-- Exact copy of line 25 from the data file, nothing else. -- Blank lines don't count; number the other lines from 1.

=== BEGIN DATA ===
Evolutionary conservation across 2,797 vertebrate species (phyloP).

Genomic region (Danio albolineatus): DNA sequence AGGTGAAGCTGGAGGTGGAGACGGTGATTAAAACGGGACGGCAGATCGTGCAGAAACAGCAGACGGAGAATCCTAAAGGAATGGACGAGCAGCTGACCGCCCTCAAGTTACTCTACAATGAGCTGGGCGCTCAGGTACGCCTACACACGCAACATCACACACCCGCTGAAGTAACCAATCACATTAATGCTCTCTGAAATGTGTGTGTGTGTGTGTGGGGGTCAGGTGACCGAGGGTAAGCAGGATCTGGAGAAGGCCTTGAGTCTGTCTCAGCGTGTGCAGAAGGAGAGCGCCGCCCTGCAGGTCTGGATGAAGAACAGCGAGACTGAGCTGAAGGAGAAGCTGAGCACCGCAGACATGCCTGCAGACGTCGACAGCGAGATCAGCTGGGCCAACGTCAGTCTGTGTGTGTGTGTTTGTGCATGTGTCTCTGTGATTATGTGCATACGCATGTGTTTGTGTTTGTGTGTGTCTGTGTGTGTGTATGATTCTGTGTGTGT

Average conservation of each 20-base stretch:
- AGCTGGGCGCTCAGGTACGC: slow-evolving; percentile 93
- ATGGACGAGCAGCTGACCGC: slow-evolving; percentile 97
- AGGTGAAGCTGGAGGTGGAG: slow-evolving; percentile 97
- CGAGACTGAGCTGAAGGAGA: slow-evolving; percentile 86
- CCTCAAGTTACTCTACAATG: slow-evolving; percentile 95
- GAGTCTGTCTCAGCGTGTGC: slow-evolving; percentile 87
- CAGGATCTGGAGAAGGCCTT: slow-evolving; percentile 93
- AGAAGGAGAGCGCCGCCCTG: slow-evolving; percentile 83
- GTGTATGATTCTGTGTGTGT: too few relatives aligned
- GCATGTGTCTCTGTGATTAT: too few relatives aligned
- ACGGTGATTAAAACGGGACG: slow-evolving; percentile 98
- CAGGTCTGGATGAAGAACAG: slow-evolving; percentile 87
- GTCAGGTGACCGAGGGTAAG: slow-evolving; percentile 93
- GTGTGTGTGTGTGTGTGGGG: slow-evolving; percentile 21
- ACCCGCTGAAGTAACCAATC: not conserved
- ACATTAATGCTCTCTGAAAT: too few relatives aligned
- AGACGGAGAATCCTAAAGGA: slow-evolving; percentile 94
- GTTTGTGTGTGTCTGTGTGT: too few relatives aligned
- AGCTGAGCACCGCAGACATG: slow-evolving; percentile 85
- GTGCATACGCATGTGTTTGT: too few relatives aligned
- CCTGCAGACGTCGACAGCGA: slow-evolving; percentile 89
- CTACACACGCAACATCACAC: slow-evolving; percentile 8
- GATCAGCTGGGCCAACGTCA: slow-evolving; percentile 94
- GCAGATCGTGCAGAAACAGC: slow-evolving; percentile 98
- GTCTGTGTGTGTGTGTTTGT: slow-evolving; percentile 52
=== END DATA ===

- CTACACACGCAACATCACAC: slow-evolving; percentile 8